A Year Ago: Sun and Netscape lambast Microsoft

First published: Tue, 3 Mar 1998 12:52:13 GMT
Written by ZDNet UK, Contributor

Netscape and Sun Microsystems executives fired a pre-emptive volley today against Microsoft in anticipation of Today's before the Senate Judiciary Committee in the US.

Sun chairman Scott McNealy and Netscape chief executive Jim Barksdale called on the Justice Department to bring a new and broader anti-trust suit against Microsoft for leveraging monopoly power.

The harsh anti-Microsoft rhetoric continued at another press conference held at the National Press Club by Roberta Katz, Netscape's senior vice president and general counsel, and Mike Morris, vice president and general counsel at Sun. "We view these hearings as a good opportunity for the public to become educated about issues in the software industry," said Katz.

Katz and Morris emphasised they were not calling for new legislation in the software industry but instead want to raise awareness about the ways Microsoft is harming competition and stifling innovation. "It's no accident that the focus of innovation in our industry had been in areas where Microsoft doesn't dominate," said Morris.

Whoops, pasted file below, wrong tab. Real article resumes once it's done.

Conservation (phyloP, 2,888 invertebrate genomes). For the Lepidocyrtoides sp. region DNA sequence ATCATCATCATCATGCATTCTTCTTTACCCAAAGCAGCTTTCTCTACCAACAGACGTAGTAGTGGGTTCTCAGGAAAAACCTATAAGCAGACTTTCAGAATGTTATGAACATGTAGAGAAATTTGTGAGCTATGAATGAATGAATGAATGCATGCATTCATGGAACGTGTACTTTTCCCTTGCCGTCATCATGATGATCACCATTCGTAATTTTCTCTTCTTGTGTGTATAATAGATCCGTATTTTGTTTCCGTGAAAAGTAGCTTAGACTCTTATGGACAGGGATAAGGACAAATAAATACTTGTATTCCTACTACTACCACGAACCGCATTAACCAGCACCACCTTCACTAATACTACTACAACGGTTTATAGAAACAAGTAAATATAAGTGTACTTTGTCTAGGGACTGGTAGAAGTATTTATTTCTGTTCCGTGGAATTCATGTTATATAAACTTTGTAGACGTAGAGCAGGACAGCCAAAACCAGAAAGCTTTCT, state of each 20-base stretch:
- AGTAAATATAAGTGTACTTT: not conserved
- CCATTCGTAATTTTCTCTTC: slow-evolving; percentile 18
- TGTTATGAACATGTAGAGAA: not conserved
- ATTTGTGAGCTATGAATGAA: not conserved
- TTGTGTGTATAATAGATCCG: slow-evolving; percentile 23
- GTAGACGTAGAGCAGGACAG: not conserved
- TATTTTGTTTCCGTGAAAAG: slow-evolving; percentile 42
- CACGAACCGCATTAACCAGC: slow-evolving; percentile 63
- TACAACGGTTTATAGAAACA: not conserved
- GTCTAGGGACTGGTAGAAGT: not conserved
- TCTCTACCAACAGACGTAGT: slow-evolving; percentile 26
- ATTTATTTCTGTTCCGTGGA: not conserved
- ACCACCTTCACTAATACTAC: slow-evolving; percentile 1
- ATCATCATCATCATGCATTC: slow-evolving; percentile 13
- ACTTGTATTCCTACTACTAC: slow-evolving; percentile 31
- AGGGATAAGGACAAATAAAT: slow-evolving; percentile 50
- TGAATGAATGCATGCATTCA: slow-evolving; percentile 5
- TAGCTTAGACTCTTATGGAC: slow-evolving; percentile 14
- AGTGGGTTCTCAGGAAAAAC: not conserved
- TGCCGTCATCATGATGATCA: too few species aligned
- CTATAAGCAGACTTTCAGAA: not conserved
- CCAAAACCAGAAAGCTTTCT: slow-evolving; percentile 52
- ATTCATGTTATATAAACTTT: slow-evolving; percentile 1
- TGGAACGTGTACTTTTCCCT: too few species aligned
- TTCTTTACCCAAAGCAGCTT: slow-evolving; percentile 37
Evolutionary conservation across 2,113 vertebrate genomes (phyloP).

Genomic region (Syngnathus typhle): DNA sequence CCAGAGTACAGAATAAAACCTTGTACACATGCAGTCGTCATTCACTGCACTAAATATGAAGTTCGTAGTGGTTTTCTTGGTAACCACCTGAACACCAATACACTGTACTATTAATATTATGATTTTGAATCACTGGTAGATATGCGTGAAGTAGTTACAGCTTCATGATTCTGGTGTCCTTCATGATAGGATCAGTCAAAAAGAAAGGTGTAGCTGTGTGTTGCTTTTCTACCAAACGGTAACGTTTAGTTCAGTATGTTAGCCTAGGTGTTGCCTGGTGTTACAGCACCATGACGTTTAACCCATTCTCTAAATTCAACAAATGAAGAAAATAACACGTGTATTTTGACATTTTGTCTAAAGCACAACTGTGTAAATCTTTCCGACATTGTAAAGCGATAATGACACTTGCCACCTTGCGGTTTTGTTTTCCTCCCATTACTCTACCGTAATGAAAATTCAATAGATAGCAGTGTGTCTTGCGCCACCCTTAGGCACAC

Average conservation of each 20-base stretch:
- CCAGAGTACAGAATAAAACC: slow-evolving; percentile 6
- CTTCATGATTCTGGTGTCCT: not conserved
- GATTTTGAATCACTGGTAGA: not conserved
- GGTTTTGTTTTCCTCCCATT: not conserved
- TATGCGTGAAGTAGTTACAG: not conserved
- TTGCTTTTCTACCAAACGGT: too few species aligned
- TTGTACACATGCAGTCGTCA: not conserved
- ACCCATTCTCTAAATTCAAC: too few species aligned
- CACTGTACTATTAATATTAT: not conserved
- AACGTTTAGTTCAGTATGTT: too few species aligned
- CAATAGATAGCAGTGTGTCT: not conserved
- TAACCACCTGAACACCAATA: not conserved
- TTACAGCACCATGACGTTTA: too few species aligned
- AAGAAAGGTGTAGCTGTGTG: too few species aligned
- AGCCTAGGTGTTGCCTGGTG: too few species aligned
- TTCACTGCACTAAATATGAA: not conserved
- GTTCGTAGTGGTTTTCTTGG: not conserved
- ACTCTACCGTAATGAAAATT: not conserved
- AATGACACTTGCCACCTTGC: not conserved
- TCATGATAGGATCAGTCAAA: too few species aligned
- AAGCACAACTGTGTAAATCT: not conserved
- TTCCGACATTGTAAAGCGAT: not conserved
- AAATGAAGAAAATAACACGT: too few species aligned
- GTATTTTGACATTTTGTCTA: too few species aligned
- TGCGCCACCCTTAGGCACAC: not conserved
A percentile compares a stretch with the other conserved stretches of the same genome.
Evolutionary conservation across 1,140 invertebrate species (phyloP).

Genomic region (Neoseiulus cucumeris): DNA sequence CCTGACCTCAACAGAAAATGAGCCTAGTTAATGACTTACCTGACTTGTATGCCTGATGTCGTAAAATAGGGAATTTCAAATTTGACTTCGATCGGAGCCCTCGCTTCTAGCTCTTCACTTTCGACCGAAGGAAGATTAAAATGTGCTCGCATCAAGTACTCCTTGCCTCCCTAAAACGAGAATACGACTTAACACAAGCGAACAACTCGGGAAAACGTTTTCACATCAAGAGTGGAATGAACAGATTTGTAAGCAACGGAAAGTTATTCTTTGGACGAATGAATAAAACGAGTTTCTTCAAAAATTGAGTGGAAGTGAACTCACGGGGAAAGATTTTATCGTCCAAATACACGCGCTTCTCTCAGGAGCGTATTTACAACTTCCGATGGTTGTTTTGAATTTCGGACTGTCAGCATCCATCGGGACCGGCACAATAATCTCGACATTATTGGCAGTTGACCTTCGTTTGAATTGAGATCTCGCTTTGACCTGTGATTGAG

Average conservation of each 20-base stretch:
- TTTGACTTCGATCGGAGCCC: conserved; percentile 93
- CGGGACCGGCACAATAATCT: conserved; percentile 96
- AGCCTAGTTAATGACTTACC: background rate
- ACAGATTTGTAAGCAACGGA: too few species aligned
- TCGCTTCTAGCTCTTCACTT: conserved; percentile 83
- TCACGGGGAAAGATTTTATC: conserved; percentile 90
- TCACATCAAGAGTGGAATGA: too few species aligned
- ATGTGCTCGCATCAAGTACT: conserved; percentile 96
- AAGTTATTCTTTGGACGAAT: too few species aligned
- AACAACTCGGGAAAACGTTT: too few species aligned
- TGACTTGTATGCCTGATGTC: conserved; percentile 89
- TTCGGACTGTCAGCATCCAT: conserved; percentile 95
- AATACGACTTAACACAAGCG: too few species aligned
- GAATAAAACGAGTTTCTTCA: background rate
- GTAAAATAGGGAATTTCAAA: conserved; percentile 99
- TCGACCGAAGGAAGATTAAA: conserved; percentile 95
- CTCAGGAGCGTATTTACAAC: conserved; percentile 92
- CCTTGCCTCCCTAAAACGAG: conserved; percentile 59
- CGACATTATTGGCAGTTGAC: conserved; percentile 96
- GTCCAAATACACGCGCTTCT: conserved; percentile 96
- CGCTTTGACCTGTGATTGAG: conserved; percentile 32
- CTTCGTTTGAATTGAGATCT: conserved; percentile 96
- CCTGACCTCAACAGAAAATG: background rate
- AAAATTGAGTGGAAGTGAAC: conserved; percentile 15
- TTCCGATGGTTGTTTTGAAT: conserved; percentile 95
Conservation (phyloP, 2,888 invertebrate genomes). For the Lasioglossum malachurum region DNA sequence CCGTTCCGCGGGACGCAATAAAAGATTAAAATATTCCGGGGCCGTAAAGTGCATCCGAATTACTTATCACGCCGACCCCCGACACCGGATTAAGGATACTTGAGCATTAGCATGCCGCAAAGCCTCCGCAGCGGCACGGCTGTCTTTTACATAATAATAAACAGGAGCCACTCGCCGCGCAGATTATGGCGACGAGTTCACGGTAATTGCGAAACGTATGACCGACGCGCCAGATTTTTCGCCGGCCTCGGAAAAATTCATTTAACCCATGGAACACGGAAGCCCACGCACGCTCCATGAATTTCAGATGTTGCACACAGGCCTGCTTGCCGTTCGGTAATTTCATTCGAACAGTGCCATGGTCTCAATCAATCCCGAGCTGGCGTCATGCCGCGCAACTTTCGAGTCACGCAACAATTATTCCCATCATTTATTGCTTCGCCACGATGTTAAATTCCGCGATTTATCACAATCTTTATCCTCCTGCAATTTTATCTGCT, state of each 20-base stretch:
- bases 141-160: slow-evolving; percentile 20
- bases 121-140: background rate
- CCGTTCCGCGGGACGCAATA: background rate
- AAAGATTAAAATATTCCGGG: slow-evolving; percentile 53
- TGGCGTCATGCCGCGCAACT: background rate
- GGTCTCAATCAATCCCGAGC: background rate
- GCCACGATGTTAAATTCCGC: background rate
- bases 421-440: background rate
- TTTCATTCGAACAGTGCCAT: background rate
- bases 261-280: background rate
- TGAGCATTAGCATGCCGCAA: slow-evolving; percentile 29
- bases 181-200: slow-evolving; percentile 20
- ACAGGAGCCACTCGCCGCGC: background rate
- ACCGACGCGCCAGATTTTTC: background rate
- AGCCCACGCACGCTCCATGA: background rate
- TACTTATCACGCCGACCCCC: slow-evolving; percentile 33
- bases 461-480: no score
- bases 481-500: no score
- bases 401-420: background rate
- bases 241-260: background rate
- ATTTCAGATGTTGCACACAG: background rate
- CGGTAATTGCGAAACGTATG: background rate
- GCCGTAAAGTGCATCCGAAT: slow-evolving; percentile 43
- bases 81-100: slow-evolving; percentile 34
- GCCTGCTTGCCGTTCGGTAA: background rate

By raising public awareness and taking their cause to Capitol Hill, Sun and Netscape hope to give the Department of Justice the support to address these issues, the executives said. "I hope that the current broad investigation leads to a broader action by the DOJ. If it stops here then none of the competitive threats that Microsoft has made to perpetuate its monopoly ... none of its actions ... will be affected," said Morris, describing the impact that the DOJ's current case against Microsoft might have in the long run.

As one example of what Sun and Netscape characterise as Microsoft's "exclusionary and predatory" practices, Katz cited DOJ documents referring to an internal Microsoft e-mail in which executives at the Redmond, Wash., company said they had already copied the features and marketing strategy for Netscape's browser and, having failed to capture the desired market share, vowed to leverage Microsoft's Internet Explorer 4.0 browser with Windows 95.

If the current DOJ inquiry and existing regulations are not enough to solve the inequities caused by Microsoft's practices, the issues raised are severe enough for society at large that further action will be required, the officials emphasised.

The press conference was a coming out party of sorts for Sun's Morris, who to date has had a very low profile in the DOJ/Microsoft battle.

Morris is leading a separate legal assault in which Sun is suing Microsoft for breech of contract regarding Microsoft's use of Java.

Microsoft chairman Bill Gates, Sun's McNealy and Netscape's Barksdale were called to testify at a hearing entitled "Market Power and Structural Change in the Software Industry." Senate Judiciary Chair Orrin Hatch called the hearing, which begins today, to learn more about competition in the high-tech industry.

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